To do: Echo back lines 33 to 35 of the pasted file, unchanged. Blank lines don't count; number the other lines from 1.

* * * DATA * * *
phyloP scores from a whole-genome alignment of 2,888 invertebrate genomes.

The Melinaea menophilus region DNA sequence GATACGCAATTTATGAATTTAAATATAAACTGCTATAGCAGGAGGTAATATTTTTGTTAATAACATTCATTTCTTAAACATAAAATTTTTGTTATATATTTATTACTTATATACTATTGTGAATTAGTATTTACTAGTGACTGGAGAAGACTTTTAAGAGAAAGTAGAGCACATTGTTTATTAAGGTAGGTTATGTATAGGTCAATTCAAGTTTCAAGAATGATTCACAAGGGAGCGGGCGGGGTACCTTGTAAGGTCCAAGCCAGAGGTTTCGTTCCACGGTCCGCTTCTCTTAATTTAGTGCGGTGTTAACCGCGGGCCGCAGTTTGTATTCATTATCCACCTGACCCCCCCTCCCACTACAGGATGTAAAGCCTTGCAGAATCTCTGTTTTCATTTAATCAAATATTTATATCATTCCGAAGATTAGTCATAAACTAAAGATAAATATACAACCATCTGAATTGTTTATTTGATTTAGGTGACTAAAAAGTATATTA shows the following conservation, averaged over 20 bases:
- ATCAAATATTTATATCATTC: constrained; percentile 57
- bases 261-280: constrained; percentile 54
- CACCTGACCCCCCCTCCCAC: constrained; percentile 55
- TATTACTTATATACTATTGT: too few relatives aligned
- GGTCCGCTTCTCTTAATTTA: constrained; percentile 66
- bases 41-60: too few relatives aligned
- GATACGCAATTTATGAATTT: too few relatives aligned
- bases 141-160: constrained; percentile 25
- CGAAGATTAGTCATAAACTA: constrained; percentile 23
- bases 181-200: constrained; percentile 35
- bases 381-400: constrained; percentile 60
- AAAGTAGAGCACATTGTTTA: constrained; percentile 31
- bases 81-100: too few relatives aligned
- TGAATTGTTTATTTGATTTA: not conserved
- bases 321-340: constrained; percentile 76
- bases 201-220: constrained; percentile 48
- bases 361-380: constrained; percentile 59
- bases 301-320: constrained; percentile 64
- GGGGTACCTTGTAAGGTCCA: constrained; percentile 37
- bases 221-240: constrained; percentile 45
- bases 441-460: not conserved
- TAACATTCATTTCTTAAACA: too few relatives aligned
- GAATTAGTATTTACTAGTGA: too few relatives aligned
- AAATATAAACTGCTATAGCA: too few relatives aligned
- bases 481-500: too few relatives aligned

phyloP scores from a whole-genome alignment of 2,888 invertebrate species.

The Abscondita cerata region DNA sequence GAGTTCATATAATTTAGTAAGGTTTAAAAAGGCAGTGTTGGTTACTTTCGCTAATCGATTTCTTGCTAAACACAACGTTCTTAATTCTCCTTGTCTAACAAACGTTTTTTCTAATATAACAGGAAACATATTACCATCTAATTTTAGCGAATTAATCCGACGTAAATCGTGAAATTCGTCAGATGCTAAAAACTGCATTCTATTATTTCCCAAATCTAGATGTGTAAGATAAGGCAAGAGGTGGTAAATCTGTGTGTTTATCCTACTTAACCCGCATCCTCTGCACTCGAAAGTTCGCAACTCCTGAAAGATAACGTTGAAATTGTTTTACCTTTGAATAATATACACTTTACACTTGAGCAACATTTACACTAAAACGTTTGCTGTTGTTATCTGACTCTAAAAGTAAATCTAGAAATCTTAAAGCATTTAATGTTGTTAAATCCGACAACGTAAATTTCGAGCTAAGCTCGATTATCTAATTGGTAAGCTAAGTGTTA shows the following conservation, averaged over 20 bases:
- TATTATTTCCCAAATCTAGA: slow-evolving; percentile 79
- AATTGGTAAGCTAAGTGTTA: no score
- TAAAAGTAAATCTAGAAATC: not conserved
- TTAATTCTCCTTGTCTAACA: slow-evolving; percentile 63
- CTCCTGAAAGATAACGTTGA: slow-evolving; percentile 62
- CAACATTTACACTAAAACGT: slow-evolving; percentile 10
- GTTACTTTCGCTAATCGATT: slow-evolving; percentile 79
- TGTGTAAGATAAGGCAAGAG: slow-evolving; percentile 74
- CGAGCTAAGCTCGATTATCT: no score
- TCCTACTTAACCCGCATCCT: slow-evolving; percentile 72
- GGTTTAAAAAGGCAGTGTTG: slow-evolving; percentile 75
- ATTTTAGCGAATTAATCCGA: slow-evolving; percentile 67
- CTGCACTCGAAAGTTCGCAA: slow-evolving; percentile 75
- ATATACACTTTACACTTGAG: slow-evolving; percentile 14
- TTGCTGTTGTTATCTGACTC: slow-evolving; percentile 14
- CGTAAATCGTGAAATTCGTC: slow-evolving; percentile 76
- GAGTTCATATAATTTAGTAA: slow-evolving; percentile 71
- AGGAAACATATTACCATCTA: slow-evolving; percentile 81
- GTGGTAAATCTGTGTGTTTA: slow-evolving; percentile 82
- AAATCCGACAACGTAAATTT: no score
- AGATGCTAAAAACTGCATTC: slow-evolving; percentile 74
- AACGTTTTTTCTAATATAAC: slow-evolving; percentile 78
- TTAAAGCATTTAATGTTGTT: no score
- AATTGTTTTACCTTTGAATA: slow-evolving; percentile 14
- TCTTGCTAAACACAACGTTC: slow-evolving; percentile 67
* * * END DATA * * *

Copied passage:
- TTAATTCTCCTTGTCTAACA: slow-evolving; percentile 63
- CTCCTGAAAGATAACGTTGA: slow-evolving; percentile 62
- CAACATTTACACTAAAACGT: slow-evolving; percentile 10